The Wanderer - Mobile Edition


Selectmen Approve Several Water Ban Exemptions

Marion Board of Selectmen

By Jean Perry

With the region now under a drought warning, the Massachusetts Department of Environmental Protection has issued a mandatory water ban on non-essential outdoor water use, and Marion is included in the region affected. But, as discussed during the Marion Board of Selectmen meeting on September 20, there are always exceptions.

A letter from the DEP last week does state specific circumstances that qualify for exemption from the water ban such as for "the production of food and fiber, the maintenance of livestock, and to meet the core functions of a business."

With a drought warning, all outdoor use is restricted, including vehicle washing, lawn irrigation systems, filling pools, and washing exterior buildings.

The Board of Selectmen, which is also the Water/Sewer Commission, received six separate requests for an exemption from the water ban for permission to utilize outdoor water for watering newly established lawns that were installed before the water ban came into effect.

Town Administrator Paul Dawson said the water superintendent made the recommendation that the selectmen grant the exemption for all six requests and the selectmen approved them.

Dawson said residents with private wells are encouraged to voluntarily observe the water ban to preserve aquifer resources.

"This is a pretty serious drought situation as we all know," said Dawson. In order to preserve water for emergencies and maintain water pressure for fire suppression, Dawson said, it is important "not to draw down the groundwater too much."

Selectman Steve Gonsalves said he supported the exemptions because they were sensible.

"I would certainly be one to allow that within reason," Gonsalves said, "[and] in favor of lightening up a little bit on that." He added that he himself would likely be one to request an exemption because he plans to install a new grass lawn, saying, "I can't go another winter with mud."

Selectmen Chairman Jody Dickerson suggested that since the board only meets every other week, the board should authorize the water superintendent to approve subsequent exemptions within reason in the meantime, and the selectmen voted to allow this for the next 30 days.

"They have a handle on what our [water] levels are ... so I would respect their decisions on that," Selectman Stephen Cushing said. He added that all requests must be in writing.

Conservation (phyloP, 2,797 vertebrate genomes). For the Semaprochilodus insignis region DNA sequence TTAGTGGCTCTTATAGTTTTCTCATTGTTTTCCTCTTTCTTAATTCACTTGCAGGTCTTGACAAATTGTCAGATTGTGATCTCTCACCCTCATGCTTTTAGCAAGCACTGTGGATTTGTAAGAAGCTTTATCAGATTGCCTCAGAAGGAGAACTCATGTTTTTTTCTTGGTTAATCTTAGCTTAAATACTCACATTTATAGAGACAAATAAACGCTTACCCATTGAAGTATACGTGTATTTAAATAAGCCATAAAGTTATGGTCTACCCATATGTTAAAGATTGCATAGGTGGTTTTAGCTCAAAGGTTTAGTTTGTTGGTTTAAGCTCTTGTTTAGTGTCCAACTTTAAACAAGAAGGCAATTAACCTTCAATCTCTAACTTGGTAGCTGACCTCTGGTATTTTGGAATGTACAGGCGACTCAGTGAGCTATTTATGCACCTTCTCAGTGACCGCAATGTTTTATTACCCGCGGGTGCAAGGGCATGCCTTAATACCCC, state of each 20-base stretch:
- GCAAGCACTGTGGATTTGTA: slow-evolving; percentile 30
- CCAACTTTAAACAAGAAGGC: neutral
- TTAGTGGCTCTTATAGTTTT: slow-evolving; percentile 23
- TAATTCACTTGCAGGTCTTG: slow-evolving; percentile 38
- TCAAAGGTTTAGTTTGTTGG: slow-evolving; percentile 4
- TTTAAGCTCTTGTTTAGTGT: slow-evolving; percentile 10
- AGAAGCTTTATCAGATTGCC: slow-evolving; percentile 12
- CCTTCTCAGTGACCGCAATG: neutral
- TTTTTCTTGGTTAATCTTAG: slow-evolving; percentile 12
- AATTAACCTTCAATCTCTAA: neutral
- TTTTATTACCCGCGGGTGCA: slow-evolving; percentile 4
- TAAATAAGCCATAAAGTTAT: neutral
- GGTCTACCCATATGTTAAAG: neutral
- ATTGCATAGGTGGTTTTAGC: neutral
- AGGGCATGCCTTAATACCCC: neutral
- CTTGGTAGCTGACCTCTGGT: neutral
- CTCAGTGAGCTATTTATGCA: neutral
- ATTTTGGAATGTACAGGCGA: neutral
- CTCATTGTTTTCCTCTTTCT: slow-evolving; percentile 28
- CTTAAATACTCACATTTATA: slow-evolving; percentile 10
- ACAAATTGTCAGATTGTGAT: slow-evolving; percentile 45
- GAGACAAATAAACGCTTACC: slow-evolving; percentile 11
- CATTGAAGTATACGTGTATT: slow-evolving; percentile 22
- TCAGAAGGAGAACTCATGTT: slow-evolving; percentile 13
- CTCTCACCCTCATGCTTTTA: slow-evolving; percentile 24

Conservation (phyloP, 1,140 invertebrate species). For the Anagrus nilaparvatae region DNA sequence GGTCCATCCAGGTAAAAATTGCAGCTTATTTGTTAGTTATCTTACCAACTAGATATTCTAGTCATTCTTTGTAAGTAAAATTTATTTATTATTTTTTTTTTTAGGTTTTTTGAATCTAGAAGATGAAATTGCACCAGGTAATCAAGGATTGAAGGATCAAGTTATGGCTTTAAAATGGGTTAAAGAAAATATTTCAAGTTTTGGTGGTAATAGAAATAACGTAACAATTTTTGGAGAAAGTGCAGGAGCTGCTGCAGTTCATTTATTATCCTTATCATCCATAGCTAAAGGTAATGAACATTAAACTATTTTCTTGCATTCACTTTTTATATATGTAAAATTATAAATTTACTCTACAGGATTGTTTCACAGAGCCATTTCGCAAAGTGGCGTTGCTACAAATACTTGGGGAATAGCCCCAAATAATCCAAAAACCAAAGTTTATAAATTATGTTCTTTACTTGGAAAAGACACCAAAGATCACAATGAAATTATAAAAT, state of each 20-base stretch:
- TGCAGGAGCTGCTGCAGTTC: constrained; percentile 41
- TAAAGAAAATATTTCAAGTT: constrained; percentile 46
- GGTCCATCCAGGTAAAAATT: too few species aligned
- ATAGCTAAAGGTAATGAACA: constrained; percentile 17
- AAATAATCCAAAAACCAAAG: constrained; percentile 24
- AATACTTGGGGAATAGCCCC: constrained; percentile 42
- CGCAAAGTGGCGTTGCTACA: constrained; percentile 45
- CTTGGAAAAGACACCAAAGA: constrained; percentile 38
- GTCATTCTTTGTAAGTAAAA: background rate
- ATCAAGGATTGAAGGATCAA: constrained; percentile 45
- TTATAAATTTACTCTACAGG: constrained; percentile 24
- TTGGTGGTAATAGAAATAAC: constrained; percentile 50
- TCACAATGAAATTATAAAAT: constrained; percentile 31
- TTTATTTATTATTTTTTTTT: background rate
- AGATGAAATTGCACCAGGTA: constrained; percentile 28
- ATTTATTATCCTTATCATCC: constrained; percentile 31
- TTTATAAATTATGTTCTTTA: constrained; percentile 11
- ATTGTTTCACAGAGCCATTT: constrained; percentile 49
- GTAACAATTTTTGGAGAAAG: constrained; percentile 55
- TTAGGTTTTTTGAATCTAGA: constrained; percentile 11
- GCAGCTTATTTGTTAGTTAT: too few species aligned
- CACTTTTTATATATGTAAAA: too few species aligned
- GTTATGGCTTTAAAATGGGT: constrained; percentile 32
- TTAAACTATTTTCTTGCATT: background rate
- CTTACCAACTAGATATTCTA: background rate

In other matters, the board declared the old 1999 International E-One pumper (Engine 3) as surplus and voted to accept a bid from Brindlee Fire Apparatus to broker the engine on the town's behalf. The town, which received two identical bids from the only two companies in the country that broker fire engines, chose Brindlee Mountain because of positive business with the broker in the past.

The board also met with Joseph Zora, Jr. and his attorney Margaret Ishihara regarding Zora's dispute with the town over access to his property via Parlowtown Road, which Zora maintains is a public way on land the town acquired decades ago through a title tax taking. Zora's attorney said that there is only limited documented history on the land dispute and argued that a 1961 Town Meeting vote surrounding a Sippican Lands Trust land acquisition transaction to place a gate and boulders blocking passage through Parlowtown Road was not legal.

Town Counsel Jon Whitten, present that night, said the selectmen have no jurisdiction to undo a Town Meeting vote; however, if Zora and his attorney could produce a 1961 Town Meeting Warrant that provided enough detail to prove Zora's position, then Whitten might, if convinced, advise the selectmen to support a subsequent Town Meeting vote to resolve the matter.

The aquaculture farm public hearing for Shea Doonan was again continued until October 18.

The next meeting of the Marion Board of Selectmen is scheduled for October 4 at 7:00 pm at the Marion Town House.

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